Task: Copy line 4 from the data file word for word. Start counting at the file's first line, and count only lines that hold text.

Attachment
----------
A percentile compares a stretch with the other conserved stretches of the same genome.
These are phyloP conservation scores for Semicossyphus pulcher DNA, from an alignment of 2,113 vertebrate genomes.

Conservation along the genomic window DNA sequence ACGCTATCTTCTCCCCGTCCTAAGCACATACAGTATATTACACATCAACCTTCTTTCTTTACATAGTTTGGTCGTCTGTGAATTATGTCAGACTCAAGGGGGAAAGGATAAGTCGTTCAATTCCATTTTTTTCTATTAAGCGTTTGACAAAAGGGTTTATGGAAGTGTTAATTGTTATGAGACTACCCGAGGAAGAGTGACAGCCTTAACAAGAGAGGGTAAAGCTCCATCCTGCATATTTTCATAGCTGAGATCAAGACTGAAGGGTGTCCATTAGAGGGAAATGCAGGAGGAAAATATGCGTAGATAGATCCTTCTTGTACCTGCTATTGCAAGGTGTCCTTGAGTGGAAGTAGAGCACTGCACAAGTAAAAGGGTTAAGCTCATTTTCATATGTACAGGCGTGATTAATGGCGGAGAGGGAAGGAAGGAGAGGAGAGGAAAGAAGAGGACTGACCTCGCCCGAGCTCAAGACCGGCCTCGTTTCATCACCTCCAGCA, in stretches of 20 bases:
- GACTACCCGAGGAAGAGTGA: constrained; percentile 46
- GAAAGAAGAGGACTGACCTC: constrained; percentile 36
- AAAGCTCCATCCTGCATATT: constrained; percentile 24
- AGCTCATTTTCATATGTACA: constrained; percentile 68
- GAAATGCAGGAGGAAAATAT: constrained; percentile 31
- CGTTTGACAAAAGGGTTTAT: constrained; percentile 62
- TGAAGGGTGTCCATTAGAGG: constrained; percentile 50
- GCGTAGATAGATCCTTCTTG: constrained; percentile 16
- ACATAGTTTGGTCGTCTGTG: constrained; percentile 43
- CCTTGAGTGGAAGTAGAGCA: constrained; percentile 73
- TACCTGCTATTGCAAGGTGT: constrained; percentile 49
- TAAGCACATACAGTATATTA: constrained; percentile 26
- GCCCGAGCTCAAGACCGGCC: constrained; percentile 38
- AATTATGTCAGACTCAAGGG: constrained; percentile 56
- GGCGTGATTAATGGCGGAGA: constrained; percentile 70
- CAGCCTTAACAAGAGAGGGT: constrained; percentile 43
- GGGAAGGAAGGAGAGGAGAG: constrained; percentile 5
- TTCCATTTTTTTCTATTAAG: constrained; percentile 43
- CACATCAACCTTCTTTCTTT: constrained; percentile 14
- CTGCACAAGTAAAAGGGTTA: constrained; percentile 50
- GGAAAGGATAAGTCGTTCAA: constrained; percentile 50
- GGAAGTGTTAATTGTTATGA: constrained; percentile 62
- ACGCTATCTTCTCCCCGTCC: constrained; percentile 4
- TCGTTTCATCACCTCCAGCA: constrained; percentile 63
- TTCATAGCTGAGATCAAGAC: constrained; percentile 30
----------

- GACTACCCGAGGAAGAGTGA: constrained; percentile 46